Studies estimate that the millennials, collectively known as the Generation Y, are going to make up 50% of the workforce by 2020 and possibly 75% by 2025. This might be a problem for some since there is an impression that this generation is lazy, demanding, overconfident in their abilities, and difficult to manage.
Now there is one more cause of worry for managers: a study by experience management firm called Qualtrics and VC firm known as Accel found that 74% of millennials who like their jobs are planning to leave within the next years. A bit ridiculous but this is indeed becoming a common behavior, even for those who like their jobs.
For engineering companies, hiring millennials is an advantage especially when they are highly trainable but do not demand high salaries. Perhaps this is no longer the case after this survey. Engineering managers would already think twice about getting employees aged 20- to 30-somethings when they will not stay for long in the company anyway.
Now the questions begs, “Why do millennials act like this? Why do they quit jobs they like?” Here are 5 reasons.
Before millennials are judged to quit easily, note that they only look for better opportunities when they do not find career growth in their jobs. Because it is but normal to look for areas of growth and development in a company, particularly for engineers who have a lot to contribute.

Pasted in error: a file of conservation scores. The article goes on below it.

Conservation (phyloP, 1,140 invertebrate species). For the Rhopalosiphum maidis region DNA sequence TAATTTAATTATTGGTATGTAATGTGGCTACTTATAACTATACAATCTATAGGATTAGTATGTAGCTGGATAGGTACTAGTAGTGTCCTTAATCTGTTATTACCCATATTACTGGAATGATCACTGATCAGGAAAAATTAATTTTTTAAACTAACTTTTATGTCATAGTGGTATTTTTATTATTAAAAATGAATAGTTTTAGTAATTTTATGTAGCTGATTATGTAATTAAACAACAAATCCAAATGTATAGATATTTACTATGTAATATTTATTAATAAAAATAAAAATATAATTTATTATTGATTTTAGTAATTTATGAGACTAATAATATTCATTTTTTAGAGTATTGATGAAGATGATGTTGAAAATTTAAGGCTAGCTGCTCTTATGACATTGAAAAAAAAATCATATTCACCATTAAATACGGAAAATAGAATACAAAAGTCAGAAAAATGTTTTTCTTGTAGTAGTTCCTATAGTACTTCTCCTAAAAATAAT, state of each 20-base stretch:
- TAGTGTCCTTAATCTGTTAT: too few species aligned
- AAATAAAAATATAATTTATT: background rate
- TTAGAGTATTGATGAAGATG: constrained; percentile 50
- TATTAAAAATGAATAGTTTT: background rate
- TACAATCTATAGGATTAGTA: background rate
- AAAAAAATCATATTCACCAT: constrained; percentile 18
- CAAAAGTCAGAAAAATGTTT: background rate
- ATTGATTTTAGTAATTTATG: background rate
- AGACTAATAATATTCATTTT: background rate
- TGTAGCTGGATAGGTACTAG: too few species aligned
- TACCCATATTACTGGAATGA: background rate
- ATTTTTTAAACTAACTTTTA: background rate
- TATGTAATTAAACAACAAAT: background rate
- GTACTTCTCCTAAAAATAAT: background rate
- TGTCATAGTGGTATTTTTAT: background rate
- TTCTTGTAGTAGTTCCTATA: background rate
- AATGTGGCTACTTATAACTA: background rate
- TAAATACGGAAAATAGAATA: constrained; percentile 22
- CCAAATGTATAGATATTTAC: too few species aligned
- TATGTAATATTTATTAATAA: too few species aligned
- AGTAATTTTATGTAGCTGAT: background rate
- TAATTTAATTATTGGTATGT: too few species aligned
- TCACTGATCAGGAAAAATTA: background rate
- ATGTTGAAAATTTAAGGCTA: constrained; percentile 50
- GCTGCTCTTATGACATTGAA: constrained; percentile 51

The Generation Y likes to travel and explore places. And when given the chance to work in other areas, they are willing to take it. One survey indicates that nearly one in four millennials say they are planning to quit a job they like because they are planning to relocate in the next several years.
It’s fairly understandable that working engineers, at one point, would find themselves wanting to go back to school. For reasons like forwarding careers or missing the academic environment, millennials are more inclined to leave their jobs. Perhaps a contributing factor is that the company is not doing enough to give the engineers opportunities.
Learn New Skills
Another reason why millennial engineers quit their jobs is because they seek for new skills to learn. Maybe the roles in their companies do not provide that platform, which pushes them to find greener pastures eventually. Companies should take note how the millennial engineers behave when they feel that their talents are not being harnessed.
Given that not all people are sure about the careers they pursue, time comes that they will change fields. For millennials, even they like their jobs, statistics say that roughly 1 in 10 say they will quit because they decide to shift into a new field. In this case, managers cannot blame the millennial engineers if they do not want to become engineers anymore.